Spain’s hotels fight back against fake food poisoning claims from Brits
Spanish hotels are turning to private detectives and the courts to repel a surge in fake food poisoning claims by British holidaymakers that has already cost them millions of euros.
The number of food sickness claims soared to more than 10,000 during the 2016-17 tourist season, from around just 600 in 2015-16, said the head of Spain’s hotel confederation CEHAT, Ramon Estalella.
It estimates that more than 90 percent of the claims – usually made through small-claims management companies that promise payouts of several thousand pounds – are bogus.
For years Britons have been the biggest group of tourists to Spain by nationality. Estalella said they are responsible for virtually all of the fake illness claims.
The problem has arisen because British consumer law does not require claimants to produce any medical evidence of illness, and claims can be filed up to three years after a stay at a hotel, he said.
“If the law was the same in Germany, Spain or France, I am certain that people from there would do the same,” Estalella told AFP.
Hotels complain that British claims management companies openly tout for business in Spanish resorts, promising not to charge any fees if no eventual damages are paid out.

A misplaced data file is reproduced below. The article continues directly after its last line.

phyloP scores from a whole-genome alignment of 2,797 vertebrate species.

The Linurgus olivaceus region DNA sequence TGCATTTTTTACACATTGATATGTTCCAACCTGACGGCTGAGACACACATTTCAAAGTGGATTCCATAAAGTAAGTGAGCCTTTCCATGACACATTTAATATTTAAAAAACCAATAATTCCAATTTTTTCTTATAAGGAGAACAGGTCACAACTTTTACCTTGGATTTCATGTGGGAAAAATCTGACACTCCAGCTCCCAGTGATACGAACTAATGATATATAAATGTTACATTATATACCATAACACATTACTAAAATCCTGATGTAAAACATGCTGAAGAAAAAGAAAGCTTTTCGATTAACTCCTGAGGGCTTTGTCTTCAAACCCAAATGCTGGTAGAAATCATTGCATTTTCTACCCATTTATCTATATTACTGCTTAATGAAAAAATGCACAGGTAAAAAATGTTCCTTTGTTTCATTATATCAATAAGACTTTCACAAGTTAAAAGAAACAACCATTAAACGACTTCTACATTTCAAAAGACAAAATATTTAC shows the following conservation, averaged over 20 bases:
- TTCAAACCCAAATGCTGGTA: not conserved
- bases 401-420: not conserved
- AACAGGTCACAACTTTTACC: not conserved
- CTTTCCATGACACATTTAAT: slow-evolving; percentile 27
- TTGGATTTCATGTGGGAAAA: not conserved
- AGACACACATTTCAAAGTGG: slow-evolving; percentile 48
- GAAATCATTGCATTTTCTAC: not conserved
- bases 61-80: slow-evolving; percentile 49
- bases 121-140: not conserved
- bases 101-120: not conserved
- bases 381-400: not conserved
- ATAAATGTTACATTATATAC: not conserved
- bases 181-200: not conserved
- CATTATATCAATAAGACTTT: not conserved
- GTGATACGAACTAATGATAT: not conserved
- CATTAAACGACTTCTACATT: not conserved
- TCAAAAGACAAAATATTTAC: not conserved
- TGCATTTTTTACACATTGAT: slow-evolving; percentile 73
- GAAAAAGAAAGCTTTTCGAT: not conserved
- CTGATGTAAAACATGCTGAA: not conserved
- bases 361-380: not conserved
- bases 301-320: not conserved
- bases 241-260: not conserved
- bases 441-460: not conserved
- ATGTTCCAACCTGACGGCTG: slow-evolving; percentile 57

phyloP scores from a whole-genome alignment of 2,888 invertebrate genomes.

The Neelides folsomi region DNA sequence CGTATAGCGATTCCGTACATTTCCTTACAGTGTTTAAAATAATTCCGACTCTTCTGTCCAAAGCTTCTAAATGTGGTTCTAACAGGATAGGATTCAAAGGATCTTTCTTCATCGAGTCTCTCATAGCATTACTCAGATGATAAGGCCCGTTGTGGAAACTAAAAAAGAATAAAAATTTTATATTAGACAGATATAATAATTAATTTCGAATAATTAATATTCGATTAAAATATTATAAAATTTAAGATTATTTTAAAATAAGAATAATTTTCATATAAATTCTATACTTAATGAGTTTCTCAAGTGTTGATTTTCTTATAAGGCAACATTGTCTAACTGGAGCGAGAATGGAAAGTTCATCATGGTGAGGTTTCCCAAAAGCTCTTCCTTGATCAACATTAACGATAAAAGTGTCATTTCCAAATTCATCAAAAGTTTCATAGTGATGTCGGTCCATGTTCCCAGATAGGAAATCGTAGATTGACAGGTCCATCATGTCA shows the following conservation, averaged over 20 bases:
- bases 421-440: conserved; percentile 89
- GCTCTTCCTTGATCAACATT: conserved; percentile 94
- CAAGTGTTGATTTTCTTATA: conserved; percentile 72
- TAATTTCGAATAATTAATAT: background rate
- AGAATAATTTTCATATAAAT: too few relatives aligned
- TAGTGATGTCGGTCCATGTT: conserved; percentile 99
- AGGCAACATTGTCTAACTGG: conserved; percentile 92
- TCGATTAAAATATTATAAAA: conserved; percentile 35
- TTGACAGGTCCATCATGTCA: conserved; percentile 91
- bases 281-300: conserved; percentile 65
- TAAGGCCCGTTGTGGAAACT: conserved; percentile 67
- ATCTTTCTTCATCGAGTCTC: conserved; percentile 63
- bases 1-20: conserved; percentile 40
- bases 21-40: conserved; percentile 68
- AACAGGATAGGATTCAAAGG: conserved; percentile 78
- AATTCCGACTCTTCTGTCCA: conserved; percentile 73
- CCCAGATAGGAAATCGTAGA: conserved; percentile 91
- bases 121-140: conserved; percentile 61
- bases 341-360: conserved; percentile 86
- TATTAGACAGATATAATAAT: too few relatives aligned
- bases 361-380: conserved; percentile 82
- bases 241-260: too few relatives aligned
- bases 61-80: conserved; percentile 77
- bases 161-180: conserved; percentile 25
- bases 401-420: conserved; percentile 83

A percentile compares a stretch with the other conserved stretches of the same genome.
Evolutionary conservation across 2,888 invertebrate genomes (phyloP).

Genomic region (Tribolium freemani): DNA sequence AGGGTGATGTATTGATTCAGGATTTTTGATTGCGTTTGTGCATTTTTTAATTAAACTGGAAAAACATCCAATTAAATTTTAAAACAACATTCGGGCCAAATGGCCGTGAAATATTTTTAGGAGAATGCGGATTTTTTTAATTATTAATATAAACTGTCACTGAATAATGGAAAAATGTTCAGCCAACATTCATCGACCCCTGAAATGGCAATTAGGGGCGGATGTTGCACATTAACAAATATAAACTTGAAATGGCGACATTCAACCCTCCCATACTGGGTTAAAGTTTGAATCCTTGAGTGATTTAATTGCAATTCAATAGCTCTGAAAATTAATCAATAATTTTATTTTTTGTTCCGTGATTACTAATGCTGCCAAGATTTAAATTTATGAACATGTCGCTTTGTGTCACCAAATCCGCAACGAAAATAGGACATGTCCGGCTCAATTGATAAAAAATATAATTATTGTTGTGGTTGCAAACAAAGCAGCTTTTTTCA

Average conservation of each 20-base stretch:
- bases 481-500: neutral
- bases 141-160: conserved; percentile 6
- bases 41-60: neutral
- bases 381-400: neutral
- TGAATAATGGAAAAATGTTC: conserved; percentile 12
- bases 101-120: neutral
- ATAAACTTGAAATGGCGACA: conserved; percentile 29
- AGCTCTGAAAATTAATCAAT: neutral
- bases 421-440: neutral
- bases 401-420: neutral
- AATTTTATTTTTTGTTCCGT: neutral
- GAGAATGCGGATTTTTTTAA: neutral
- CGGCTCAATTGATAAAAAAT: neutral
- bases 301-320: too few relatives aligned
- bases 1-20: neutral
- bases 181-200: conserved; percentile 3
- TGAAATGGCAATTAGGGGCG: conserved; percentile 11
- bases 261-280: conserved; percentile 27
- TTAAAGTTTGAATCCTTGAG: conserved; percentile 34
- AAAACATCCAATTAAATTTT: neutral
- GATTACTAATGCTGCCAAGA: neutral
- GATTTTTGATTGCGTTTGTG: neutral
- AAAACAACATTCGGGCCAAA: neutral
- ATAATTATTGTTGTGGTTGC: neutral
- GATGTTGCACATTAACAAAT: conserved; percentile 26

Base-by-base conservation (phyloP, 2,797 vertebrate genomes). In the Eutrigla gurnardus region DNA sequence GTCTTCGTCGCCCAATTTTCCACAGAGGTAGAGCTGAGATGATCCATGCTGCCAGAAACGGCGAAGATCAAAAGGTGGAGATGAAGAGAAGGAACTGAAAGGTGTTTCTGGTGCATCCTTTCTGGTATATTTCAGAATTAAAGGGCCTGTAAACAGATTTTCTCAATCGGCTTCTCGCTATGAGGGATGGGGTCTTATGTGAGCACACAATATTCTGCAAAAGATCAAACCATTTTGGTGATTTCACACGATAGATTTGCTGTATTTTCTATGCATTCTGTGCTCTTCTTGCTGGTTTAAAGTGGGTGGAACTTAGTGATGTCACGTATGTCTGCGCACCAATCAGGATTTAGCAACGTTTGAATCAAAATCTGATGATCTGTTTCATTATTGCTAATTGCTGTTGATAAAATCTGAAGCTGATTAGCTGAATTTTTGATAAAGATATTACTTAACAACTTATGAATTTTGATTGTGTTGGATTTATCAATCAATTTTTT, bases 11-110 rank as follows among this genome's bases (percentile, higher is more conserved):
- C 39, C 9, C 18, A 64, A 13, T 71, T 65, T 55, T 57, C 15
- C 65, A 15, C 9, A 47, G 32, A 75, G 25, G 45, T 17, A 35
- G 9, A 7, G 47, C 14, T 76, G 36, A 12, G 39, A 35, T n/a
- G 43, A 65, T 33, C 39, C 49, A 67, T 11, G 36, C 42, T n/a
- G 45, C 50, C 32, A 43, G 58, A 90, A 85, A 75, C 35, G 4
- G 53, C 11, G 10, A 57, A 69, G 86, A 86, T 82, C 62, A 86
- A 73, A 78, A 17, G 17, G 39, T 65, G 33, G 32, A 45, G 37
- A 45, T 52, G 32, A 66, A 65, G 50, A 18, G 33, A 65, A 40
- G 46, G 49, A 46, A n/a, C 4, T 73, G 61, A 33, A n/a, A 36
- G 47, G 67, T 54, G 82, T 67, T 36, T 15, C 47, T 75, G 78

An ambulance emblazoned with the words “Claims Clinic” was last year pictured driving around Tenerife on Spain’s Canary Islands, where more than one in three tourists is British.
The total value of the fake claims made during the 2016/17 season amounted to more than €100 million ($115 million), Estalella said.
Over 100 gin and tonics
In the past hotels tended to settle the claims because the cost of fighting them in a British court would be far higher overall.
But they have adopted a harder line as the number of claims has soared.
Hotel representatives met with officials from the British embassy in May and shortly after the Foreign Office in London updated its travel advice to warn that fraudulent claimants in Spain could face prosecution.
Police arrested a British man on the holiday island of Mallorca in June, and placed another under investigation, on suspicion of targeting tourists outside hotels and encouraging them to make bogus claims.
They opened their probe after receiving a dossier from a law firm hired by the Club Mac resort in Puerto Alcudia in northern Mallorca. The file included evidence compiled by private detectives.
It featured photographs and other documents that could disprove food poisoning claims made by almost 1,000 British clients of the resort’s three hotels, said Carolina Ruiz, the lawyer at Monlex Abogados, who is handling the case.
The bar receipts of one man who claimed his holiday was ruined because he fell sick from the food at the all-inclusive resort show he drank over 100 gin and tonics while on holiday there, she told AFP.
“If he was sick it was not because of food poisoning at the hotel, it was for other reasons,” Ruiz said ironically.